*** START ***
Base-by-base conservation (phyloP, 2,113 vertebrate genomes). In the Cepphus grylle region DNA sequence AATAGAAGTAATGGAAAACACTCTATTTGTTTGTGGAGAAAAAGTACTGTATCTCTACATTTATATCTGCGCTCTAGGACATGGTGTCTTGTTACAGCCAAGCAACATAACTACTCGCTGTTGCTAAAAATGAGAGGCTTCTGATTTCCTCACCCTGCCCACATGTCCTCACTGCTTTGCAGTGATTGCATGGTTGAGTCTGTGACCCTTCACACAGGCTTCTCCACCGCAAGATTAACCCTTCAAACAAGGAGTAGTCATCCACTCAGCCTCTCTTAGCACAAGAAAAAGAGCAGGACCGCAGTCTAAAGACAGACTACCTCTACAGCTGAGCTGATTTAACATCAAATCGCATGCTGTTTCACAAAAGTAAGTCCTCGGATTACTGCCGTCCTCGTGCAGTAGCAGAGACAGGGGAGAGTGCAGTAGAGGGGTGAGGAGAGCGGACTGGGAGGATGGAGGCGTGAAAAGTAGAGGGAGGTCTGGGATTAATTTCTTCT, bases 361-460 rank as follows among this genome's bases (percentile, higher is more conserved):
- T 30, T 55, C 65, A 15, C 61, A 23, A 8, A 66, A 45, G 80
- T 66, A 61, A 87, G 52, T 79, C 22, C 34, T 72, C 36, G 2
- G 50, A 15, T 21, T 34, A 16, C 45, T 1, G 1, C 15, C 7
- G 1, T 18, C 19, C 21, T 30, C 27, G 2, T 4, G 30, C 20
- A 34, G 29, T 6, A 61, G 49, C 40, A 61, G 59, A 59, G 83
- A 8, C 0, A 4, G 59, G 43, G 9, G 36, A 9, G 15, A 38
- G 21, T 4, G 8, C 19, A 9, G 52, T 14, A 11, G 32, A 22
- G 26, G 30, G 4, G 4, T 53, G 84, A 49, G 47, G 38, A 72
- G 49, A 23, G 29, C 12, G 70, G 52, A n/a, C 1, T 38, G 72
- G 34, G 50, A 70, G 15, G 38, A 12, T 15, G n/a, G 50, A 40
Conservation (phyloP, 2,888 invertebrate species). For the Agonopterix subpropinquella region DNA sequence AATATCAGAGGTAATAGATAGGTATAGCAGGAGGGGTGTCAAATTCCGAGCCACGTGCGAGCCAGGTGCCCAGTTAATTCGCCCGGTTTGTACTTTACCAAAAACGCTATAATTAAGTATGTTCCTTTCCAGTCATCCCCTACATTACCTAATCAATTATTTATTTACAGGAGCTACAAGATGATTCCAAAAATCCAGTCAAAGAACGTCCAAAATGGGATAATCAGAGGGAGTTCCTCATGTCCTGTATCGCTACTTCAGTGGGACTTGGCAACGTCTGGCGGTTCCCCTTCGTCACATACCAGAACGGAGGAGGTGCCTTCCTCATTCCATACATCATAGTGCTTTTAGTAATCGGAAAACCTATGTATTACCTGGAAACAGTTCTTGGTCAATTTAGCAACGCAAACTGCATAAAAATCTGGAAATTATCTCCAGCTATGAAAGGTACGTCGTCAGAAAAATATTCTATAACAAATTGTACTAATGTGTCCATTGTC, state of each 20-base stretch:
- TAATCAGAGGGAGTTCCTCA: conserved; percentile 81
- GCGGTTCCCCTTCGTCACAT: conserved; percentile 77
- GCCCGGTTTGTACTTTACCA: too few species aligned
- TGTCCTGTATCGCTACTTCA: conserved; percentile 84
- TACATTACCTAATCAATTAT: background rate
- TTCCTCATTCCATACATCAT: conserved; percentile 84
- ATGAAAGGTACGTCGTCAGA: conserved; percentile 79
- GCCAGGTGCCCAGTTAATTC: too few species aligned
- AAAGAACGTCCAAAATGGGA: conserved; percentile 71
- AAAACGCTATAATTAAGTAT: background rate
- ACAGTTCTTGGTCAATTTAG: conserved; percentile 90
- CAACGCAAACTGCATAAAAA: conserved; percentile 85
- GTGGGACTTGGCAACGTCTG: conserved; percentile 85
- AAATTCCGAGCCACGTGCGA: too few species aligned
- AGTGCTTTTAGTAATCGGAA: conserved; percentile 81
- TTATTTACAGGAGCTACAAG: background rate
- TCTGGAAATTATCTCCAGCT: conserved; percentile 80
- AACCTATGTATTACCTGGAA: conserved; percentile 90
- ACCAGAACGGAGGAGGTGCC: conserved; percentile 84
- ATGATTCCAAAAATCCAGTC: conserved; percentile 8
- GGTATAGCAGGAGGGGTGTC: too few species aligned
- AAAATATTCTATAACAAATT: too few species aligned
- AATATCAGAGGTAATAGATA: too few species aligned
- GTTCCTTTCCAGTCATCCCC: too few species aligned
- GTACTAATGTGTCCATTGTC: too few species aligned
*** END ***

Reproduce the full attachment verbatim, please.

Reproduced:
Base-by-base conservation (phyloP, 2,113 vertebrate genomes). In the Cepphus grylle region DNA sequence AATAGAAGTAATGGAAAACACTCTATTTGTTTGTGGAGAAAAAGTACTGTATCTCTACATTTATATCTGCGCTCTAGGACATGGTGTCTTGTTACAGCCAAGCAACATAACTACTCGCTGTTGCTAAAAATGAGAGGCTTCTGATTTCCTCACCCTGCCCACATGTCCTCACTGCTTTGCAGTGATTGCATGGTTGAGTCTGTGACCCTTCACACAGGCTTCTCCACCGCAAGATTAACCCTTCAAACAAGGAGTAGTCATCCACTCAGCCTCTCTTAGCACAAGAAAAAGAGCAGGACCGCAGTCTAAAGACAGACTACCTCTACAGCTGAGCTGATTTAACATCAAATCGCATGCTGTTTCACAAAAGTAAGTCCTCGGATTACTGCCGTCCTCGTGCAGTAGCAGAGACAGGGGAGAGTGCAGTAGAGGGGTGAGGAGAGCGGACTGGGAGGATGGAGGCGTGAAAAGTAGAGGGAGGTCTGGGATTAATTTCTTCT, bases 361-460 rank as follows among this genome's bases (percentile, higher is more conserved):
- T 30, T 55, C 65, A 15, C 61, A 23, A 8, A 66, A 45, G 80
- T 66, A 61, A 87, G 52, T 79, C 22, C 34, T 72, C 36, G 2
- G 50, A 15, T 21, T 34, A 16, C 45, T 1, G 1, C 15, C 7
- G 1, T 18, C 19, C 21, T 30, C 27, G 2, T 4, G 30, C 20
- A 34, G 29, T 6, A 61, G 49, C 40, A 61, G 59, A 59, G 83
- A 8, C 0, A 4, G 59, G 43, G 9, G 36, A 9, G 15, A 38
- G 21, T 4, G 8, C 19, A 9, G 52, T 14, A 11, G 32, A 22
- G 26, G 30, G 4, G 4, T 53, G 84, A 49, G 47, G 38, A 72
- G 49, A 23, G 29, C 12, G 70, G 52, A n/a, C 1, T 38, G 72
- G 34, G 50, A 70, G 15, G 38, A 12, T 15, G n/a, G 50, A 40
Conservation (phyloP, 2,888 invertebrate species). For the Agonopterix subpropinquella region DNA sequence AATATCAGAGGTAATAGATAGGTATAGCAGGAGGGGTGTCAAATTCCGAGCCACGTGCGAGCCAGGTGCCCAGTTAATTCGCCCGGTTTGTACTTTACCAAAAACGCTATAATTAAGTATGTTCCTTTCCAGTCATCCCCTACATTACCTAATCAATTATTTATTTACAGGAGCTACAAGATGATTCCAAAAATCCAGTCAAAGAACGTCCAAAATGGGATAATCAGAGGGAGTTCCTCATGTCCTGTATCGCTACTTCAGTGGGACTTGGCAACGTCTGGCGGTTCCCCTTCGTCACATACCAGAACGGAGGAGGTGCCTTCCTCATTCCATACATCATAGTGCTTTTAGTAATCGGAAAACCTATGTATTACCTGGAAACAGTTCTTGGTCAATTTAGCAACGCAAACTGCATAAAAATCTGGAAATTATCTCCAGCTATGAAAGGTACGTCGTCAGAAAAATATTCTATAACAAATTGTACTAATGTGTCCATTGTC, state of each 20-base stretch:
- TAATCAGAGGGAGTTCCTCA: conserved; percentile 81
- GCGGTTCCCCTTCGTCACAT: conserved; percentile 77
- GCCCGGTTTGTACTTTACCA: too few species aligned
- TGTCCTGTATCGCTACTTCA: conserved; percentile 84
- TACATTACCTAATCAATTAT: background rate
- TTCCTCATTCCATACATCAT: conserved; percentile 84
- ATGAAAGGTACGTCGTCAGA: conserved; percentile 79
- GCCAGGTGCCCAGTTAATTC: too few species aligned
- AAAGAACGTCCAAAATGGGA: conserved; percentile 71
- AAAACGCTATAATTAAGTAT: background rate
- ACAGTTCTTGGTCAATTTAG: conserved; percentile 90
- CAACGCAAACTGCATAAAAA: conserved; percentile 85
- GTGGGACTTGGCAACGTCTG: conserved; percentile 85
- AAATTCCGAGCCACGTGCGA: too few species aligned
- AGTGCTTTTAGTAATCGGAA: conserved; percentile 81
- TTATTTACAGGAGCTACAAG: background rate
- TCTGGAAATTATCTCCAGCT: conserved; percentile 80
- AACCTATGTATTACCTGGAA: conserved; percentile 90
- ACCAGAACGGAGGAGGTGCC: conserved; percentile 84
- ATGATTCCAAAAATCCAGTC: conserved; percentile 8
- GGTATAGCAGGAGGGGTGTC: too few species aligned
- AAAATATTCTATAACAAATT: too few species aligned
- AATATCAGAGGTAATAGATA: too few species aligned
- GTTCCTTTCCAGTCATCCCC: too few species aligned
- GTACTAATGTGTCCATTGTC: too few species aligned